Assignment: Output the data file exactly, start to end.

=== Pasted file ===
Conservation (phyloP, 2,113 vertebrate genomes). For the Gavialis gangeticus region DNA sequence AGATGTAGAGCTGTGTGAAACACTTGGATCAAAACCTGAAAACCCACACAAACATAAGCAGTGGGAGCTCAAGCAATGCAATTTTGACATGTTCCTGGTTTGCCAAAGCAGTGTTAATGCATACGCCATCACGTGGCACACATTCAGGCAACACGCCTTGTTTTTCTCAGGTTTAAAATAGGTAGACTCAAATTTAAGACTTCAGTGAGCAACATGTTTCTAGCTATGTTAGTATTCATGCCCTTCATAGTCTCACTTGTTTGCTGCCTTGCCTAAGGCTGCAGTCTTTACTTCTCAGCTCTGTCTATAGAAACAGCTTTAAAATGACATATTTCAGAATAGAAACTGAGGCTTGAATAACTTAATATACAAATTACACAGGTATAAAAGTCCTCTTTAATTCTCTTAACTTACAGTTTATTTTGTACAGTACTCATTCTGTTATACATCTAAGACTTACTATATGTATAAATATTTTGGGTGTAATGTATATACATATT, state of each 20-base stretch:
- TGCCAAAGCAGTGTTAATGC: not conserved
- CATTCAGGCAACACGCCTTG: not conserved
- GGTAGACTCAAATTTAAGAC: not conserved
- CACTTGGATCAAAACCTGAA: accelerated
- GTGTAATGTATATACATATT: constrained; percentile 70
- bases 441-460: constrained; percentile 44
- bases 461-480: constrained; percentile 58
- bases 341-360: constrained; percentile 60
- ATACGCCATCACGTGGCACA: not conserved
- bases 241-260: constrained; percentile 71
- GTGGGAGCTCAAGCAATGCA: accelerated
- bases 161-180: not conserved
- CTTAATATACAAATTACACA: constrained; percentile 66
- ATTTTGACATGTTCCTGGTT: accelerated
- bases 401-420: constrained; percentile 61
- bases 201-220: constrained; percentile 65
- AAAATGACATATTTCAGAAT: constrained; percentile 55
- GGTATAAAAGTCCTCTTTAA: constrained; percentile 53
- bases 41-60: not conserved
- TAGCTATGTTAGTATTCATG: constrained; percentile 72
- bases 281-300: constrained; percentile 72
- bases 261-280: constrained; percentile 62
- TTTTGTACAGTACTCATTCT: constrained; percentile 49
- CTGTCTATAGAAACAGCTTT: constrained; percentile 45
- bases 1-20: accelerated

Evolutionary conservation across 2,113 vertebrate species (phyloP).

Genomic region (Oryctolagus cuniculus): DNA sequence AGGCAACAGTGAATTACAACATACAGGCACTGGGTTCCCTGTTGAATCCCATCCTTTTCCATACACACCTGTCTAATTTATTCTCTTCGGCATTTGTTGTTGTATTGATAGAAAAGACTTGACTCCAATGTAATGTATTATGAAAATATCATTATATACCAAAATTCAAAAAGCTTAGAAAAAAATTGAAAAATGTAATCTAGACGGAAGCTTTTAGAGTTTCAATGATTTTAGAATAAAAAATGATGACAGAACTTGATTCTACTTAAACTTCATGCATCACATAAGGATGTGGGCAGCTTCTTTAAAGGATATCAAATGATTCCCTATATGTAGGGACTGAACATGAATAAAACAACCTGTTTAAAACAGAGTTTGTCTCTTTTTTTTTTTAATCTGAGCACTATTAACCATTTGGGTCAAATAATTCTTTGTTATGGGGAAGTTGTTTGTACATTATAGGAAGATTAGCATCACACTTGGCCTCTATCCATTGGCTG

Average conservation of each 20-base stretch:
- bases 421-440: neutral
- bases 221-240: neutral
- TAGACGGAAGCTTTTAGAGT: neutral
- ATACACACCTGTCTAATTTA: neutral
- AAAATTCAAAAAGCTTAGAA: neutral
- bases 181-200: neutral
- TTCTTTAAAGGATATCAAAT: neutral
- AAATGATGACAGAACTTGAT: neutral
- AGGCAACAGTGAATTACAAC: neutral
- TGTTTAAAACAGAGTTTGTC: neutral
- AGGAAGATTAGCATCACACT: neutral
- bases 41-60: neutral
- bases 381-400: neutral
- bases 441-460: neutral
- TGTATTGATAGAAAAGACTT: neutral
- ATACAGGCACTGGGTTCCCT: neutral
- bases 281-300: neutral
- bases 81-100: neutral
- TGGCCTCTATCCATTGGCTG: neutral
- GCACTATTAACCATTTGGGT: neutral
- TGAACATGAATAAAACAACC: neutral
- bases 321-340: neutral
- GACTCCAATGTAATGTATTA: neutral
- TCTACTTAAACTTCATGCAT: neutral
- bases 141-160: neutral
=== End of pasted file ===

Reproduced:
Conservation (phyloP, 2,113 vertebrate genomes). For the Gavialis gangeticus region DNA sequence AGATGTAGAGCTGTGTGAAACACTTGGATCAAAACCTGAAAACCCACACAAACATAAGCAGTGGGAGCTCAAGCAATGCAATTTTGACATGTTCCTGGTTTGCCAAAGCAGTGTTAATGCATACGCCATCACGTGGCACACATTCAGGCAACACGCCTTGTTTTTCTCAGGTTTAAAATAGGTAGACTCAAATTTAAGACTTCAGTGAGCAACATGTTTCTAGCTATGTTAGTATTCATGCCCTTCATAGTCTCACTTGTTTGCTGCCTTGCCTAAGGCTGCAGTCTTTACTTCTCAGCTCTGTCTATAGAAACAGCTTTAAAATGACATATTTCAGAATAGAAACTGAGGCTTGAATAACTTAATATACAAATTACACAGGTATAAAAGTCCTCTTTAATTCTCTTAACTTACAGTTTATTTTGTACAGTACTCATTCTGTTATACATCTAAGACTTACTATATGTATAAATATTTTGGGTGTAATGTATATACATATT, state of each 20-base stretch:
- TGCCAAAGCAGTGTTAATGC: not conserved
- CATTCAGGCAACACGCCTTG: not conserved
- GGTAGACTCAAATTTAAGAC: not conserved
- CACTTGGATCAAAACCTGAA: accelerated
- GTGTAATGTATATACATATT: constrained; percentile 70
- bases 441-460: constrained; percentile 44
- bases 461-480: constrained; percentile 58
- bases 341-360: constrained; percentile 60
- ATACGCCATCACGTGGCACA: not conserved
- bases 241-260: constrained; percentile 71
- GTGGGAGCTCAAGCAATGCA: accelerated
- bases 161-180: not conserved
- CTTAATATACAAATTACACA: constrained; percentile 66
- ATTTTGACATGTTCCTGGTT: accelerated
- bases 401-420: constrained; percentile 61
- bases 201-220: constrained; percentile 65
- AAAATGACATATTTCAGAAT: constrained; percentile 55
- GGTATAAAAGTCCTCTTTAA: constrained; percentile 53
- bases 41-60: not conserved
- TAGCTATGTTAGTATTCATG: constrained; percentile 72
- bases 281-300: constrained; percentile 72
- bases 261-280: constrained; percentile 62
- TTTTGTACAGTACTCATTCT: constrained; percentile 49
- CTGTCTATAGAAACAGCTTT: constrained; percentile 45
- bases 1-20: accelerated

Evolutionary conservation across 2,113 vertebrate species (phyloP).

Genomic region (Oryctolagus cuniculus): DNA sequence AGGCAACAGTGAATTACAACATACAGGCACTGGGTTCCCTGTTGAATCCCATCCTTTTCCATACACACCTGTCTAATTTATTCTCTTCGGCATTTGTTGTTGTATTGATAGAAAAGACTTGACTCCAATGTAATGTATTATGAAAATATCATTATATACCAAAATTCAAAAAGCTTAGAAAAAAATTGAAAAATGTAATCTAGACGGAAGCTTTTAGAGTTTCAATGATTTTAGAATAAAAAATGATGACAGAACTTGATTCTACTTAAACTTCATGCATCACATAAGGATGTGGGCAGCTTCTTTAAAGGATATCAAATGATTCCCTATATGTAGGGACTGAACATGAATAAAACAACCTGTTTAAAACAGAGTTTGTCTCTTTTTTTTTTTAATCTGAGCACTATTAACCATTTGGGTCAAATAATTCTTTGTTATGGGGAAGTTGTTTGTACATTATAGGAAGATTAGCATCACACTTGGCCTCTATCCATTGGCTG

Average conservation of each 20-base stretch:
- bases 421-440: neutral
- bases 221-240: neutral
- TAGACGGAAGCTTTTAGAGT: neutral
- ATACACACCTGTCTAATTTA: neutral
- AAAATTCAAAAAGCTTAGAA: neutral
- bases 181-200: neutral
- TTCTTTAAAGGATATCAAAT: neutral
- AAATGATGACAGAACTTGAT: neutral
- AGGCAACAGTGAATTACAAC: neutral
- TGTTTAAAACAGAGTTTGTC: neutral
- AGGAAGATTAGCATCACACT: neutral
- bases 41-60: neutral
- bases 381-400: neutral
- bases 441-460: neutral
- TGTATTGATAGAAAAGACTT: neutral
- ATACAGGCACTGGGTTCCCT: neutral
- bases 281-300: neutral
- bases 81-100: neutral
- TGGCCTCTATCCATTGGCTG: neutral
- GCACTATTAACCATTTGGGT: neutral
- TGAACATGAATAAAACAACC: neutral
- bases 321-340: neutral
- GACTCCAATGTAATGTATTA: neutral
- TCTACTTAAACTTCATGCAT: neutral
- bases 141-160: neutral